Mathematics Stack Exchange is a question and answer site for people studying math at any level and professionals in related fields. It's 100% free, no registration required.

Sign up
Here's how it works:
  1. Anybody can ask a question
  2. Anybody can answer
  3. The best answers are voted up and rise to the top

I'm in doubt on how to simplify $ \left (-\dfrac{1}{243} \right )^{-\frac{2}{3}}$.

I've started with $\left (-\dfrac{1}{9\sqrt{3}} \right )^{-\frac{2}{3}}$ but now I'm stuck because of this minus signal in the main fraction ?

Thanks in advance.

share|cite|improve this question
up vote 2 down vote accepted

Take it one step at a time, first getting rid of the negative exponent by taking reciprocals:

$$\begin{align*} \left(-\frac1{243}\right)^{-\frac23}&=\left(-\frac1{243}\right)^{(-1)\cdot\frac23}\\ &=\left(\left(-\frac1{243}\right)^{-1}\right)^{\frac23}\\ &=(-243)^{2/3}\\ &=\big(-(3^5)\big)^{2/3}\\ &=\big(-(3^5)\big)^{2\cdot\frac13}\\ &=\left(\big(-(3^5)\big)^2\right)^{1/3}\\ &=\left(3^{10}\right)^{1/3}\\ &=3^{10/3}\\ &=3^{3+\frac13}\\ &=3^3\cdot3^{1/3}\\ &=27\sqrt[3]3\;. \end{align*}$$

share|cite|improve this answer
What happened to the minus sign in the first step? To me, the interesting part of this question is how a fractional power of a negative number should be handled. – robjohn Jun 24 '12 at 21:54
We harbor the same general feeling, robjohn. – ncmathsadist Jun 24 '12 at 21:59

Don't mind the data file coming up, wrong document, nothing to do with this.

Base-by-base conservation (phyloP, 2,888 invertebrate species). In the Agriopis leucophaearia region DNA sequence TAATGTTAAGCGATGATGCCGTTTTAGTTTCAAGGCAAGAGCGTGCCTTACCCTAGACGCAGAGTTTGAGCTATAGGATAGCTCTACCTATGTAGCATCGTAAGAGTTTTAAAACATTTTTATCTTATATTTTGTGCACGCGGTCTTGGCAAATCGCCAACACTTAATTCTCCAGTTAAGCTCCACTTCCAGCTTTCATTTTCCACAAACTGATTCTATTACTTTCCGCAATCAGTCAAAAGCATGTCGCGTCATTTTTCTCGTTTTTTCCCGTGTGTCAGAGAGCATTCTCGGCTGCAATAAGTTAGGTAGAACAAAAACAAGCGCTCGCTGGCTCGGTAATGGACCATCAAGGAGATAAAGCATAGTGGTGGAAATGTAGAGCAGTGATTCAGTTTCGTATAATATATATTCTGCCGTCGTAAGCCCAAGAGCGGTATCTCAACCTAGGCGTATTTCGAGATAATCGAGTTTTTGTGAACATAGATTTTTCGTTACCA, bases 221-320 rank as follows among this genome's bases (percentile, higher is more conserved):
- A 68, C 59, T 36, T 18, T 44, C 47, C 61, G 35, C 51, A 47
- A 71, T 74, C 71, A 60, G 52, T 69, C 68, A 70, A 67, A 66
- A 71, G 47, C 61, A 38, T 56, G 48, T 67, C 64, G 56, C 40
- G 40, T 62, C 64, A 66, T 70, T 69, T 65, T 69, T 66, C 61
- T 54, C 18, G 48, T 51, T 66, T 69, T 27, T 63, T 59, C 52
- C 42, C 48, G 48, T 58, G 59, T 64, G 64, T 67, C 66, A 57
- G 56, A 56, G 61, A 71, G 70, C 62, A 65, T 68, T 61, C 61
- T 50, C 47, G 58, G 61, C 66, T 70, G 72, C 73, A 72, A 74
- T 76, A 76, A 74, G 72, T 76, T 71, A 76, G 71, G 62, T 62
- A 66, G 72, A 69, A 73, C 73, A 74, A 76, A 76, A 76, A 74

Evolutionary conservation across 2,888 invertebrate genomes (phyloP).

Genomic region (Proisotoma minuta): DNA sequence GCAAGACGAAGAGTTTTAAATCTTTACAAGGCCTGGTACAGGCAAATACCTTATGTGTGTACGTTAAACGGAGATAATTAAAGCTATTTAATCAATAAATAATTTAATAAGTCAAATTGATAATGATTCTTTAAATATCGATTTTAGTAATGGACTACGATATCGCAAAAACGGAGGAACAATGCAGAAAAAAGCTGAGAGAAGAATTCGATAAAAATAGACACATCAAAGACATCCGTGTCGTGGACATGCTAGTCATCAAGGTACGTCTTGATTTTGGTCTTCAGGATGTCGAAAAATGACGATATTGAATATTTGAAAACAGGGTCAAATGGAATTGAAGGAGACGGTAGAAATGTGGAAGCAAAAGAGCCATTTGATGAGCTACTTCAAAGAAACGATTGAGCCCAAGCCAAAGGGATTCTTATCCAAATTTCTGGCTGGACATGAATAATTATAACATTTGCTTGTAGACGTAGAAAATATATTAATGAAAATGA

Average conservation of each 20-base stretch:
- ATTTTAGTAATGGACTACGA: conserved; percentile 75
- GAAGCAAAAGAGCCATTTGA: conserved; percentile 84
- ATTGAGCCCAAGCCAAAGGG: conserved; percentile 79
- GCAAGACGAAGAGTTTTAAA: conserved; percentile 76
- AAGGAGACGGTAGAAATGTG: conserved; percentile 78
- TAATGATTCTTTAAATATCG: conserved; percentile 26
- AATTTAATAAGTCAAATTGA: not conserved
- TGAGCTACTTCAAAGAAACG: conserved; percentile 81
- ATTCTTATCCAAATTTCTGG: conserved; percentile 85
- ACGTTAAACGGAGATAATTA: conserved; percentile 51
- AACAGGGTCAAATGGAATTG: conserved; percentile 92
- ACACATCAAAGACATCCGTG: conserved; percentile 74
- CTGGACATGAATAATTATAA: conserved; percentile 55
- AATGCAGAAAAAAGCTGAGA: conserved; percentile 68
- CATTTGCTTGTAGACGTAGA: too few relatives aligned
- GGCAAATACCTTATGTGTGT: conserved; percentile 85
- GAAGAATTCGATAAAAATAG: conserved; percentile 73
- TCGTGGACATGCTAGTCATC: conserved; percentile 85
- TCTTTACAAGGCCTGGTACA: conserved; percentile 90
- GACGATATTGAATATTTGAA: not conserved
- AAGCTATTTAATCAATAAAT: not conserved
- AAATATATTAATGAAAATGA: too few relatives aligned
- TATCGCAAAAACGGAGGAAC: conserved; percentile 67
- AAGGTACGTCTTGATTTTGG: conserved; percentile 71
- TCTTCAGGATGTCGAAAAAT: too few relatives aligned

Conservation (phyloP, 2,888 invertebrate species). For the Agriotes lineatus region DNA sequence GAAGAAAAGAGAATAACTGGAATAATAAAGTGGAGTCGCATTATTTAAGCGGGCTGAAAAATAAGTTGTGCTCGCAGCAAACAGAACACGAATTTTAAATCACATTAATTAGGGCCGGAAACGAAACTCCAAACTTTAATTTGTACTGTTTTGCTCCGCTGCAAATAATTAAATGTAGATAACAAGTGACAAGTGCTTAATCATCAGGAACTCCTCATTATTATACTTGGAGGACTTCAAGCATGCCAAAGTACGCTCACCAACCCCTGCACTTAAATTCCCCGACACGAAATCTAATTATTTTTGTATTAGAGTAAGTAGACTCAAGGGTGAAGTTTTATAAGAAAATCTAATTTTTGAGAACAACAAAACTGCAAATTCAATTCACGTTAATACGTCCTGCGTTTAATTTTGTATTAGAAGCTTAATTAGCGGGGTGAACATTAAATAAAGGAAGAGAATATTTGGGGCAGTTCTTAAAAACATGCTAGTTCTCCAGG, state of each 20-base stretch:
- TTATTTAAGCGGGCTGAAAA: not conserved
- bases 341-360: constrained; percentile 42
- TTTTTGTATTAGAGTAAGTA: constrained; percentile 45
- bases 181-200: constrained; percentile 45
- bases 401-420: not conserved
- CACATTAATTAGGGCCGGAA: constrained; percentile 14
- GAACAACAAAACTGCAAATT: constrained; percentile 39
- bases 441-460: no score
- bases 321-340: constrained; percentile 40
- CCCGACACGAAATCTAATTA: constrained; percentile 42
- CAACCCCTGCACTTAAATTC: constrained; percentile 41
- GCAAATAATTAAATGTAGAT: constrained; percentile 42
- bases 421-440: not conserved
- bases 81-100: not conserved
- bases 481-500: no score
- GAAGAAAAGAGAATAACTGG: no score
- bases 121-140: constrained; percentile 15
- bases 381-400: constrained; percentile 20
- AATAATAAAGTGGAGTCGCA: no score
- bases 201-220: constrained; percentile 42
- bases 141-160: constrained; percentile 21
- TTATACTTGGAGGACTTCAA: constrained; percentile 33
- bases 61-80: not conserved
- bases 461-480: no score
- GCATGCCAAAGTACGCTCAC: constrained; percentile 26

@robjohn: Beats me; I apparently concentrated so hard on the reciprocal that I forgot the minus sign altogether. – Brian M. Scott Jun 24 '12 at 21:59

$$ \left( -\frac{1}{243} \right)^{-\frac{2}{3}} = (-243)^\frac{2}{3} = \sqrt[3]{(-243)^2} = 27\sqrt[3]{3} $$

share|cite|improve this answer

$$\left(-{1\over 243}\right)^{-2/3} = {\left(3^5\right)^{-2/3}} = 3^{10/3} = 27\root{3}\of 3$$

You ditch the - because of the even power. This is dangerous and dicey tho' because of certain bad behavior between fractional powers and negative numbers.

share|cite|improve this answer
it's dangerous, so why are you doing it anyway? – akkkk Jun 24 '12 at 21:47
It is likely what your book expects you to do. The answer of experimentX shows you where the danger lurks. – ncmathsadist Jun 24 '12 at 21:49
Since the context is likely the real domain, this danger is suppressed. – ncmathsadist Jun 24 '12 at 21:50
Here is another pernicious peril. Notice that $(-1)^{1/3} = (-1)^{2/6} = (1)^{1/6} = 1.$ Oops. – ncmathsadist Jun 25 '12 at 1:21
you clearly missed my point. if it's so dangerous, at the very least you should mathematically explain why you can do it anyway. saying it's dangerous is easy - now explain why you can do it anyway. – akkkk Jun 25 '12 at 14:11

Your Answer


By posting your answer, you agree to the privacy policy and terms of service.

Not the answer you're looking for? Browse other questions tagged or ask your own question.